Tutorials / 3 June 2020

How to live stream music from home

Get Started With Live Streaming From Home With BandLab

Whether you’re a solo artist, a DJ or in a band, live streaming your performances is a great way to connect with your audience and attract new followers. BandLab is the perfect platform for your live streams. It’s easy to set up, and it gives you the power to deliver your music directly to a global audience. Let’s look at how to get your live stream up and running.

What you need to live stream

  • BandLab account
  • Desktop or laptop computer to act as the streaming device
  • Video camera(s) – the built-in camera on your laptop will suffice
  • OBS Studio software, installed on the streaming computer (get it from obsproject.com – don’t worry, it’s free)

Read More: What is OBS and why do I need it?

Depending on your setup, you may also need:

  • Audio interface for getting signals into and out from your streaming device
  • Your regular performance setup, including instruments, synths and mics
  • Audio loopback driver software, if you’re running audio software or backing tracks on the streaming computer
  • Video capture hardware, if your streaming computer does not have a built-in camera

How to set up your live stream

Music gear

Hook up your musical equipment in the way you normally would for a live performance. First, be sure that everything has been mixed to stereo, either via a hardware mixing desk or by using your audio interface’s mixer.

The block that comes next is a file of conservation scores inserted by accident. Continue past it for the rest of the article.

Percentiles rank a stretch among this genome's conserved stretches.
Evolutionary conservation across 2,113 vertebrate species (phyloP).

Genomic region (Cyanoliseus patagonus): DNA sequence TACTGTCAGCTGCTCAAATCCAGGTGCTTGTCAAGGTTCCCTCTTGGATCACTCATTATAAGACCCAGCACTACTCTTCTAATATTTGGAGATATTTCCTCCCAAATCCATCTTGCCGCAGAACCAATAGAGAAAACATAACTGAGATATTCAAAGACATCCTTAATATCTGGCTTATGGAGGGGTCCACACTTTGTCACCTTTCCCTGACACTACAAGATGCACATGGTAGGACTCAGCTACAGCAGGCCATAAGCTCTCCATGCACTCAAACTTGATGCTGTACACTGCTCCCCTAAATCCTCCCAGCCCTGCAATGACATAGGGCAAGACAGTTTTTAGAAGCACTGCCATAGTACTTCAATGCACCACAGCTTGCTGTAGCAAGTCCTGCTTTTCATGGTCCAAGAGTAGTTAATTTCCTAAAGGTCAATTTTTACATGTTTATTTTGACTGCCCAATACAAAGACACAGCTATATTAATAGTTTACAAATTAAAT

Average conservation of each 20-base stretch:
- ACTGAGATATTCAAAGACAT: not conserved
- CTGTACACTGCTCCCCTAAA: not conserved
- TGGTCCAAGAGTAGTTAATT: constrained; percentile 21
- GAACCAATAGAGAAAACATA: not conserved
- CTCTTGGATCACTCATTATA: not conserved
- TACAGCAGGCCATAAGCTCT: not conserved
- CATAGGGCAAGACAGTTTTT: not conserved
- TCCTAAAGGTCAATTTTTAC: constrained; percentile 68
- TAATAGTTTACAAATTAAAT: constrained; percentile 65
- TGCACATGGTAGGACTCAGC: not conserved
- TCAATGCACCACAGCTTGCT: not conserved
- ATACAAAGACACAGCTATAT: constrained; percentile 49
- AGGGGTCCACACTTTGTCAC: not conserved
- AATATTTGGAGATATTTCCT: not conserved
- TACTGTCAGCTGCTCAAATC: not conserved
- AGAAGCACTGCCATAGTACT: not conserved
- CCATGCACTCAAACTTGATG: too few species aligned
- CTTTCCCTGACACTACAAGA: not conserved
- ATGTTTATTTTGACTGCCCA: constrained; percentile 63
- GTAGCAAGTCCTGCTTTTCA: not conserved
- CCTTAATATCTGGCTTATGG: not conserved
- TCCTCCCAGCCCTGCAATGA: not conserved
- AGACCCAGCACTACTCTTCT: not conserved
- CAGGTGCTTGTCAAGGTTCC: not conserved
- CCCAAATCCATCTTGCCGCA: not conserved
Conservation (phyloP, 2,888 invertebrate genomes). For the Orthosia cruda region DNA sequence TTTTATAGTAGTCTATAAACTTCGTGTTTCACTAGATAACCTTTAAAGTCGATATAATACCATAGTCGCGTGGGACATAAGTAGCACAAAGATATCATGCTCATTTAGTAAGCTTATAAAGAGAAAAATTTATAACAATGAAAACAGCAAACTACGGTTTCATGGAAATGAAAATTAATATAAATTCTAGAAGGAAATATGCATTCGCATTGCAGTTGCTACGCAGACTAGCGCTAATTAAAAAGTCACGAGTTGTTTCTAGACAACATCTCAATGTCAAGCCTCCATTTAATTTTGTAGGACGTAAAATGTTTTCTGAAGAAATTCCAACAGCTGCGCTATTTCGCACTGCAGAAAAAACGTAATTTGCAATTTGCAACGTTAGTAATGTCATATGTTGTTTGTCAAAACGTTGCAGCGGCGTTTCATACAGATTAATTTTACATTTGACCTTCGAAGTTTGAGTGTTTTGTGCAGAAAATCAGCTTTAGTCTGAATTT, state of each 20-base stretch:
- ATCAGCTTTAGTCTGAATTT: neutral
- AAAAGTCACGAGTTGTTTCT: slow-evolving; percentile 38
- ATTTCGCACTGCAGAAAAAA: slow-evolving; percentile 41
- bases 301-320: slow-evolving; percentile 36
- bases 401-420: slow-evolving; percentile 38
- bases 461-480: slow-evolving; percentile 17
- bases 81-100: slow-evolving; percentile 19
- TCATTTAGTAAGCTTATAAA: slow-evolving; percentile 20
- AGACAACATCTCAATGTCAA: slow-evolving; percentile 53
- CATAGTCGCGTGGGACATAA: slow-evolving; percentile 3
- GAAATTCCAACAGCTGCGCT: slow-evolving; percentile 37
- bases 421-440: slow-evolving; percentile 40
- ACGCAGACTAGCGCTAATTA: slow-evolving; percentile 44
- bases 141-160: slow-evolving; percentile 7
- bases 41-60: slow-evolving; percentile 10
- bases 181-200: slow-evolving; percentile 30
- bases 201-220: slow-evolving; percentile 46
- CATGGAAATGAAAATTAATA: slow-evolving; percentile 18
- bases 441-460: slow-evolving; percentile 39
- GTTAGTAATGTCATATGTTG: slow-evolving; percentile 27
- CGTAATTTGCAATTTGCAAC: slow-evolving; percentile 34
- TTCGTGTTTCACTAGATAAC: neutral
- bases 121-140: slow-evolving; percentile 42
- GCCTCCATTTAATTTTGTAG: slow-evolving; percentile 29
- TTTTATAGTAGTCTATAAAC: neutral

There are many other ways that you could configure things, though, depending on the type of music you’re performing and the equipment you’re using. So go ahead and set things up for your needs – the rest of this tutorial will still be relevant.

Cameras

If you’re using the built-in camera on your streaming computer, bear in mind you’ll need to position the computer/camera for the view you want. Looking straight into the camera if you’re a singer-songwriter will build rapport with the audience, but, if you’re an electronic musician, letting the camera linger on your controllers as they light up will enliven your stream.

With external cameras, you’ll need to hook them up to the streaming computer and check that the computer is receiving the footage.

Broadcasting software

Launch OBS Studio. This software mixes your audio and video sources together and streams the results to an internet broadcaster – BandLab, in our case. OBS Studio can also record your stream, so you’ll have a copy of it that you can share at a later date. Bear in mind that BandLab does not capture or save your live streams.

Configuring audio and video inputs

Each audio and video input to the streaming computer has to be added to OBS Studio as a “source”. Locate the “Sources” list in the lower-middle of the OBS window and remove any default sources by highlighting them and clicking the “–” button, which you’ll find at the bottom of the list.

Hit the “+” button to add new sources. You’ll need to add one for each audio and video input that you have. For instance, if you’re feeding a stereo mix into the streaming computer, you would: